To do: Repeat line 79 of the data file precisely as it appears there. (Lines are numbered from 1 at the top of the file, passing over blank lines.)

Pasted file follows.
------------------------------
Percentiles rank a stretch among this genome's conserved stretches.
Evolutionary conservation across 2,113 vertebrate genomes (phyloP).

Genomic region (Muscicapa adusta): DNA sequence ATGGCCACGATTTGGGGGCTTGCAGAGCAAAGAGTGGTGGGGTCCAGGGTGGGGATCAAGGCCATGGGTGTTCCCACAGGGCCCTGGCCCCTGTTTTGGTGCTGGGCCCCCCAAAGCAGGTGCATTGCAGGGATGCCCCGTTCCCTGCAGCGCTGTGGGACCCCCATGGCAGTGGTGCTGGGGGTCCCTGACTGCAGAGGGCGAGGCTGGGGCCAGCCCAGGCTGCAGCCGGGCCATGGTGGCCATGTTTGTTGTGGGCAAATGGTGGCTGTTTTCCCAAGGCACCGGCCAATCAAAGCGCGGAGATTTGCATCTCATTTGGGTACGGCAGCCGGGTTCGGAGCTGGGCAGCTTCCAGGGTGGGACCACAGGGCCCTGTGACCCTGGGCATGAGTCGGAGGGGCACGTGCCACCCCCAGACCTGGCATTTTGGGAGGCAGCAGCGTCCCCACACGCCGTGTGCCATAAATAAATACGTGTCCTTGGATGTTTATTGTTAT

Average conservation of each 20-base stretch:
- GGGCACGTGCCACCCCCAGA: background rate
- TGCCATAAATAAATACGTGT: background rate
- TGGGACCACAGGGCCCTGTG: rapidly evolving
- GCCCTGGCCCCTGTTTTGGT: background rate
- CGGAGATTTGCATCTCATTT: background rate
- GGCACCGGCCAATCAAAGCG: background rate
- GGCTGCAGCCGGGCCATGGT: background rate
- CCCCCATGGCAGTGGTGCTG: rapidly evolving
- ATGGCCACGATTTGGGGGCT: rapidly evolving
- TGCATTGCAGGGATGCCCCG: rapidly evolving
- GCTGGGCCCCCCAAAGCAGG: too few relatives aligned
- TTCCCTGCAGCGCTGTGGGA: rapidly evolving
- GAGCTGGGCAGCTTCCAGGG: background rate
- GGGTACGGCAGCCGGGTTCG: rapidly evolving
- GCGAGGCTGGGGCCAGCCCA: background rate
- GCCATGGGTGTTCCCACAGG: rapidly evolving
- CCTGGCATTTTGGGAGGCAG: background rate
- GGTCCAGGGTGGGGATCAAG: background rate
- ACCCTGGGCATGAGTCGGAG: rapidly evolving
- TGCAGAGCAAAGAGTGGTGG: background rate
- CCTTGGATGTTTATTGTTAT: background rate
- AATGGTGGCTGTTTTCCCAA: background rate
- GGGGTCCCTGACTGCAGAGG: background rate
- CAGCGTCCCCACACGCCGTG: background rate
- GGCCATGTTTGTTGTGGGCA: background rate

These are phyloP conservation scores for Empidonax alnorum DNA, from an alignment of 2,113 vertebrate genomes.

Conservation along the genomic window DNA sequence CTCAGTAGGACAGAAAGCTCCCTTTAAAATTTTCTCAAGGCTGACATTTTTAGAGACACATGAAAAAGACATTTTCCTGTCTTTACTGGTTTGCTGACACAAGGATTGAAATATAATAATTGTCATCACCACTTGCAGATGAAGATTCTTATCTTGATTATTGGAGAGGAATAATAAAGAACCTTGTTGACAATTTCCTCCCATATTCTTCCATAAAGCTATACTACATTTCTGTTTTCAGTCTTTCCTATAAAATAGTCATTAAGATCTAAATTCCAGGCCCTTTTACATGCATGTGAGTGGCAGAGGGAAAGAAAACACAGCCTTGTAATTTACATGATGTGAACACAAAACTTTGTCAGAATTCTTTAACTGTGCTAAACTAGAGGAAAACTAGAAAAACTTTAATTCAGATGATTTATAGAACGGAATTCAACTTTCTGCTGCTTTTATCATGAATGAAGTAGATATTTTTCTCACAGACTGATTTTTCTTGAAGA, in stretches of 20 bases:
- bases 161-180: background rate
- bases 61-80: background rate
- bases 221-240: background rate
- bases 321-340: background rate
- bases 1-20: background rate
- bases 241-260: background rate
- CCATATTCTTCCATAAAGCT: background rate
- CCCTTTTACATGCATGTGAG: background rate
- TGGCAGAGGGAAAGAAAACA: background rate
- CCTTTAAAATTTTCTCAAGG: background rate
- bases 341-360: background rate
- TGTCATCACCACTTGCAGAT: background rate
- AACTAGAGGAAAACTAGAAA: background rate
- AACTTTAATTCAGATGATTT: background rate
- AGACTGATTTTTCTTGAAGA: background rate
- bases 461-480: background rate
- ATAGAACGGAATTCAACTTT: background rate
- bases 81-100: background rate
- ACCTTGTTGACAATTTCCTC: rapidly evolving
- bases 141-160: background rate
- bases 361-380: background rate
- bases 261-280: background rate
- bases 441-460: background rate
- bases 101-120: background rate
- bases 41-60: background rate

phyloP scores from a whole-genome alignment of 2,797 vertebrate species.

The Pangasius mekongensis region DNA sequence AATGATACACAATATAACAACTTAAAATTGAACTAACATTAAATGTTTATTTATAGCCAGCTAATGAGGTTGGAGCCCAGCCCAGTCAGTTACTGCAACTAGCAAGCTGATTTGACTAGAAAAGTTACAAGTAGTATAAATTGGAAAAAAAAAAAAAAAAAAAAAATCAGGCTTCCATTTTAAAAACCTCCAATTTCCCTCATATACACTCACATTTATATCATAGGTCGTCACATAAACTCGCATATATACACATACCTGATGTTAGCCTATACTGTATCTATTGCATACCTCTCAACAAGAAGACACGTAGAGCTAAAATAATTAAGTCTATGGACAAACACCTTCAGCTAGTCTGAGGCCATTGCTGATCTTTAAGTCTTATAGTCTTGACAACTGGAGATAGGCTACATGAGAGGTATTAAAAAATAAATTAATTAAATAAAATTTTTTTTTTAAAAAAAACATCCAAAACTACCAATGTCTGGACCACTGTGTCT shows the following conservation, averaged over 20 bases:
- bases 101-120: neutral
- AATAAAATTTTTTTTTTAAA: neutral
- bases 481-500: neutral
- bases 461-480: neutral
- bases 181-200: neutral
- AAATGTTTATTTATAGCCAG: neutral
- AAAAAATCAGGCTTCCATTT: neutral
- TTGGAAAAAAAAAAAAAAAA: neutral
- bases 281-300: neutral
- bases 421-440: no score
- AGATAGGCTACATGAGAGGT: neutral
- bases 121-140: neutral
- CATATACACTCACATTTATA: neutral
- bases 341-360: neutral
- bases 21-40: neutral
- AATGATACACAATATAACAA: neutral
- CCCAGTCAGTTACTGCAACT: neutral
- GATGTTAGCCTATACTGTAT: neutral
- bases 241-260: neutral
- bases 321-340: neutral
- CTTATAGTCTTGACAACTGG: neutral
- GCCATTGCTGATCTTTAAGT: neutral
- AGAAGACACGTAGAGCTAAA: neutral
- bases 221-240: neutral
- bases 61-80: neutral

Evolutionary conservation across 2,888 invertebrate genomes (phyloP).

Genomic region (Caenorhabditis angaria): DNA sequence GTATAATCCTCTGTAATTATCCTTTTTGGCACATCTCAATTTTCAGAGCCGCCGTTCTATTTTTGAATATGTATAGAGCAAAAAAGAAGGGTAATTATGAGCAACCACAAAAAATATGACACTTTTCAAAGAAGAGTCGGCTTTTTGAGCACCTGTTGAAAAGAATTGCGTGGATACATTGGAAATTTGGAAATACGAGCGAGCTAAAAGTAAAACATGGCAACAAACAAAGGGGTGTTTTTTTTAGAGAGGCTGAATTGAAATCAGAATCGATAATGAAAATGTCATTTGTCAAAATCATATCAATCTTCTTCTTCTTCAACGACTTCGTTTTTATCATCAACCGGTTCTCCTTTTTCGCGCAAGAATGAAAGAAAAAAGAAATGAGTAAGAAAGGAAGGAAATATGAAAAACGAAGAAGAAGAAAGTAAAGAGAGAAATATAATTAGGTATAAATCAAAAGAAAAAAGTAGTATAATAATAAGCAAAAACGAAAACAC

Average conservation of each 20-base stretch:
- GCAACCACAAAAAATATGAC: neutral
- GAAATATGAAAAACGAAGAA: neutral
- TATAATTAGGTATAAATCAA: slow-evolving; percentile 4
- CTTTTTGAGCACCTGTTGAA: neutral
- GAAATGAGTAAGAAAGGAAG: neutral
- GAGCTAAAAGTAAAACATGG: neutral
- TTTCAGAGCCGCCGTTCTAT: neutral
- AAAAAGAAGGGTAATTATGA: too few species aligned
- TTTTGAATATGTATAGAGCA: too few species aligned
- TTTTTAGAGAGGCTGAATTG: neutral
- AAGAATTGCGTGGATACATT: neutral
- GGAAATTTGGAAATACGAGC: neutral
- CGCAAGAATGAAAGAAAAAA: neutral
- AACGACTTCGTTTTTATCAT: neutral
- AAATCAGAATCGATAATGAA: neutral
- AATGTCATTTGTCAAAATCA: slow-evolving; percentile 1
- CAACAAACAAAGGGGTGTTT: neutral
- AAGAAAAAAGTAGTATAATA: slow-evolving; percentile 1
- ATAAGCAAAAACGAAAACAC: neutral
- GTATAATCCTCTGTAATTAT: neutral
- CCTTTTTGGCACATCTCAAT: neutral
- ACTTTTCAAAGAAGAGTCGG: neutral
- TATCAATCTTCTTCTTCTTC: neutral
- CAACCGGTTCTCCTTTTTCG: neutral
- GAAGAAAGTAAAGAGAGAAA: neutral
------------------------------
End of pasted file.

- CTTATAGTCTTGACAACTGG: neutral